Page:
11. The other question I had during that hurricane – if Elon had the ability to increase the range, why doesn’t the car come permanently with that increased range in the first place?

      • Speaking of range……if an EV owner keeps using fast chargers a lot it ruins the batteries, the range drops a lot, if you buy one of these used cars you might be buying ruined batteries, another problem, this will also cause huge depreciation, (remember depreciation is the number 1 cost in a car, EV’s have huge depreciation because of the old batteries.) on top of ruined batteries if the temperature is really low you can lose another 50% of the range, now you have really short range, then you turn the heater on, more lost range. just buy a diesel……really long range, 3 minute fills.

  12. Which is exactly why I don’t “connect” anything except this computer I’m writing this on. I recently bought a new cell phone, since mine is about 7 years old. As I was trying to set it up like my old one I discovered I don’t get voicemail without being connected, and I can’t disable all things Google. I only gave about $45 for it, so I threw it into a drawer with some other stuff that I consider educational experiences. I may, or may not get it back out when my old phone quits., if it does before I do. I want two things from a cell phone. Phone service, and text capability. The rest is just noise to me.

  13. In addition to who really owns a Tesla…who really owns their own retirement account? If they can lockdown the country why couldn’t they lock me out of my retirement account until I get jabbed? No social security payments for the old and dependent unless jabbed. Judge Roberts will interpret this measure as just a tax which the government has the power to raise.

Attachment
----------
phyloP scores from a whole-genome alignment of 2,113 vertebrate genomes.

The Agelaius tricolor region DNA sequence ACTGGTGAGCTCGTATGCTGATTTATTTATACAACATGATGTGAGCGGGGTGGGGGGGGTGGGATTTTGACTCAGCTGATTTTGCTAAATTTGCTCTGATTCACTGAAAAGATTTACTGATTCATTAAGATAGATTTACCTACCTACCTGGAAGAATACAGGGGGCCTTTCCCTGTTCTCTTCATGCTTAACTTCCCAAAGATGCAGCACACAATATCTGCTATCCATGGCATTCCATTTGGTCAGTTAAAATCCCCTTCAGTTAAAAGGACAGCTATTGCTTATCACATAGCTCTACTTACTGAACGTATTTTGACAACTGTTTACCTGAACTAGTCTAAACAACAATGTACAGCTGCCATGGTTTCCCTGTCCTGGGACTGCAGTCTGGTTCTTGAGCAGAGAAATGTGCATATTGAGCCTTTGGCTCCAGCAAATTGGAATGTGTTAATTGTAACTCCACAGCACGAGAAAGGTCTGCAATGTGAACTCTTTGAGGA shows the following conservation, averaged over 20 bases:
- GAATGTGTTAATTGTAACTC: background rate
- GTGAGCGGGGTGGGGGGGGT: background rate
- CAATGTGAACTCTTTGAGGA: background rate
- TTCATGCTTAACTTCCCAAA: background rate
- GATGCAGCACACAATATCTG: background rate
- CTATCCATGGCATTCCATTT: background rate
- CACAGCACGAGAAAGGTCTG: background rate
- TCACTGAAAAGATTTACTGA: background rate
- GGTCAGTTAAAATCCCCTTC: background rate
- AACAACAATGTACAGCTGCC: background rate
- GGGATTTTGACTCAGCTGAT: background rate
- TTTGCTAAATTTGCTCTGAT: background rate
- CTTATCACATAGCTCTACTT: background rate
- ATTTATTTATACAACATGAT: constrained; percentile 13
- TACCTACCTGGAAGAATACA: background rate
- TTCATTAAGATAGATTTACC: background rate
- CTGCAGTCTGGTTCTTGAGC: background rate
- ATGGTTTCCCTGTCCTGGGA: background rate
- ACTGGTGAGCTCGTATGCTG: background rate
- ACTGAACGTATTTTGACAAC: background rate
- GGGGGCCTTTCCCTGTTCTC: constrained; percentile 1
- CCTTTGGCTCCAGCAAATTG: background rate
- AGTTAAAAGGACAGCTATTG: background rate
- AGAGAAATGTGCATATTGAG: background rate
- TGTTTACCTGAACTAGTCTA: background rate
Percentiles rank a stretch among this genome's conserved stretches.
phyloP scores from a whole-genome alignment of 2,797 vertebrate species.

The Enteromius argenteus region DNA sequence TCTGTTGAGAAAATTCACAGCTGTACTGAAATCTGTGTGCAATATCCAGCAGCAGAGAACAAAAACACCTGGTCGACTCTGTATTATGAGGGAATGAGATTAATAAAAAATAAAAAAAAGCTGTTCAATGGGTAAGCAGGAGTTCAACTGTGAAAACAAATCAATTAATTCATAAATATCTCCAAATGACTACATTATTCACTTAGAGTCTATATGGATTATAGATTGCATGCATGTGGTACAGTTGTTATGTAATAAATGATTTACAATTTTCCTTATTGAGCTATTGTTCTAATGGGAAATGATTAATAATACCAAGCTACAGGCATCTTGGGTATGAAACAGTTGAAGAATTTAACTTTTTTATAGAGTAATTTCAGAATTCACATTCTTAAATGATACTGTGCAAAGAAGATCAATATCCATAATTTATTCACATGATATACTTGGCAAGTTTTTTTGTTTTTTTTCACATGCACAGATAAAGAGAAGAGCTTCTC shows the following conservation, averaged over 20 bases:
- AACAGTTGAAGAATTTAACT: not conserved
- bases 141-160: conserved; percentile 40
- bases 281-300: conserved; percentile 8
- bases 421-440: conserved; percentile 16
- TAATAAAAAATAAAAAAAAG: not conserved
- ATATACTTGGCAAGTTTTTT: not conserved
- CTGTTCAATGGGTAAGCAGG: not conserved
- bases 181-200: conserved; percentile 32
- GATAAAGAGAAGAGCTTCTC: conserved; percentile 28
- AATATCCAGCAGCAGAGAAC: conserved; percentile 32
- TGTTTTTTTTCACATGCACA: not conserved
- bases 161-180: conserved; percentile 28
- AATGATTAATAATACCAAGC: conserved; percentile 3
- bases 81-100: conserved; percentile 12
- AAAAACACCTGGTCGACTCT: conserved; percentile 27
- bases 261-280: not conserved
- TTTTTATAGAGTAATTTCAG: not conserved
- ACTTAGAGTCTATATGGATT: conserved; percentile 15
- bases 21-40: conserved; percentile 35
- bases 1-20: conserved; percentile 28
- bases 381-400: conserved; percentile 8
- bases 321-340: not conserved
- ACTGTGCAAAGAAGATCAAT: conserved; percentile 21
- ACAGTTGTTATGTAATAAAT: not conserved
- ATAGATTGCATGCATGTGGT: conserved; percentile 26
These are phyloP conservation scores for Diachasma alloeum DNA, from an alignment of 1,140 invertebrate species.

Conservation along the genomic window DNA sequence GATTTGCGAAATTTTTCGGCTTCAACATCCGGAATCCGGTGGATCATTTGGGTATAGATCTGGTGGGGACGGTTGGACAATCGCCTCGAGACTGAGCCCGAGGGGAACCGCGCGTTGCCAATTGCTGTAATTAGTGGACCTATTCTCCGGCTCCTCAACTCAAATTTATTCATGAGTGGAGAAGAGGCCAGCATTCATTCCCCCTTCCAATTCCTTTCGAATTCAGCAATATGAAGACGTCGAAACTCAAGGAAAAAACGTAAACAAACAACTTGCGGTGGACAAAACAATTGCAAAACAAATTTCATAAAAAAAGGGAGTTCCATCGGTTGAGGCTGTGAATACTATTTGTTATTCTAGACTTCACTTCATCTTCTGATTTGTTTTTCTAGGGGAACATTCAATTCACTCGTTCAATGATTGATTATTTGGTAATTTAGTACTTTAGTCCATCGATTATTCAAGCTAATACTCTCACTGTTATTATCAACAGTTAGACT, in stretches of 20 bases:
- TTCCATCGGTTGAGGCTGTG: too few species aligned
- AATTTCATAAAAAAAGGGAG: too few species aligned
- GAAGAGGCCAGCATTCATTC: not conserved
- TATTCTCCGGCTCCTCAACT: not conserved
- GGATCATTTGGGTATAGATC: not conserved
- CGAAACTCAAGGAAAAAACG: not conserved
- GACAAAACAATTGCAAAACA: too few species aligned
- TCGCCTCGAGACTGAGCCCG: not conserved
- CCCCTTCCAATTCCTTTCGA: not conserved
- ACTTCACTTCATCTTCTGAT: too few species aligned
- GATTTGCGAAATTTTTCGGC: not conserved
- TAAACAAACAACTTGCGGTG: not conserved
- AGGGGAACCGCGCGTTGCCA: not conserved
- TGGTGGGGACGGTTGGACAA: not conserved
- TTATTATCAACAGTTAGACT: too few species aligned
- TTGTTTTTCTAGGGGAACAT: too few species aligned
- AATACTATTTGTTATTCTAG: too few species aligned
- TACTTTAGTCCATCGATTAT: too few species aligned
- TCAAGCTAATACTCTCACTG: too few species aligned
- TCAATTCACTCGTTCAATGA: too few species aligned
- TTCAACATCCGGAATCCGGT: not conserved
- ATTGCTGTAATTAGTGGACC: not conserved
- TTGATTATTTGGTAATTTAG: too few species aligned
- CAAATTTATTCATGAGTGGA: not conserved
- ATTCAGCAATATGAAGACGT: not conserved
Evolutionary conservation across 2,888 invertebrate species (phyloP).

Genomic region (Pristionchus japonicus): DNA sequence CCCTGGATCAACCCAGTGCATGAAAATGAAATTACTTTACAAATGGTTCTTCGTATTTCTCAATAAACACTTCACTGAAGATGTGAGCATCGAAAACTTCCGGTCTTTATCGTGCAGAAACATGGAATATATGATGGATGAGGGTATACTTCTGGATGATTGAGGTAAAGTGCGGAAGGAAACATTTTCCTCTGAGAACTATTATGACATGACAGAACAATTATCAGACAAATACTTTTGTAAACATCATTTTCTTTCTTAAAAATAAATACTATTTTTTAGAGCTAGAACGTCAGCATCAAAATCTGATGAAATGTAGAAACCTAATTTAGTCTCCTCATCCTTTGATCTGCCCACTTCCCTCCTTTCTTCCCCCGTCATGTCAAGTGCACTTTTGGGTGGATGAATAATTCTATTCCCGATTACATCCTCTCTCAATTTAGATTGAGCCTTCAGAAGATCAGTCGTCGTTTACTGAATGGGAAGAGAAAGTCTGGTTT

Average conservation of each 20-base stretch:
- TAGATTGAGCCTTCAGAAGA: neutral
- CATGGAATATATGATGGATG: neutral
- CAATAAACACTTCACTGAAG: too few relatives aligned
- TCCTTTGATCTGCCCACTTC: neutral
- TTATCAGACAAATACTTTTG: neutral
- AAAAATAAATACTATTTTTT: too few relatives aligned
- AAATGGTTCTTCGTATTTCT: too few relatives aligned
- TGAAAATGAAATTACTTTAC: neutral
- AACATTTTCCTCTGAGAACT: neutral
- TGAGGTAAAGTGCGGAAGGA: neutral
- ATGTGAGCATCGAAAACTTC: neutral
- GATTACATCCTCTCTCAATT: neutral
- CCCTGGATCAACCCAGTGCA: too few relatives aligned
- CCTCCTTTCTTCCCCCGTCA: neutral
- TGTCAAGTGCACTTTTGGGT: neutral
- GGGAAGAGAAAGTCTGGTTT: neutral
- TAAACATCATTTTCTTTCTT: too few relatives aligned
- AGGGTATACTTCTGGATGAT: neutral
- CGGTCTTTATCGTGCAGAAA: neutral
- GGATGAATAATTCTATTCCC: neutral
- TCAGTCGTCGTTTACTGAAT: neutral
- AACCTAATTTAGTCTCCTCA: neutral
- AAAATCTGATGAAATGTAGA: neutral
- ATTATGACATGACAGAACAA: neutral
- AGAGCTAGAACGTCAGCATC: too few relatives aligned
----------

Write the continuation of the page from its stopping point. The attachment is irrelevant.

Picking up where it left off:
Thinking hard about getting a natural gas back up power generator…100amps. When the dark ages come to those who aren’t jabbed maybe I can go a bit longer until they shutoff my natural gas service.

      • I have soooo much thought of that too! I thoroughly believe it. I’m sure his phone rang at 11:00, night before the vote. His logic on the issue is so twisted, as to be farcical. BTW, I miss Justice Scalia very much… I don’t know why the Scalia’s didn’t ask for an autopsy….

    • in 1998 they knew the math didn’t work to fund pension plans, wouldn’t be able to pay the pensions.

      in 2003 they said between 2020 and 2025 there would be a huge drop in the population numbers. sounds preplanned, they are good planners.
      it is like managing cattle, if there isn’t enough resources to keep the animals, you cull the herd.

      The depopulation administrators are also targeting the cull to the countries that have pension plans so this makes sense, canada, U.S, australia, new zealand, europe. Worked all your life paying into a pension plan and never collect, if you are dead you can’t collect.

      Meanwhile the politicians were payed millions to go along with the cull.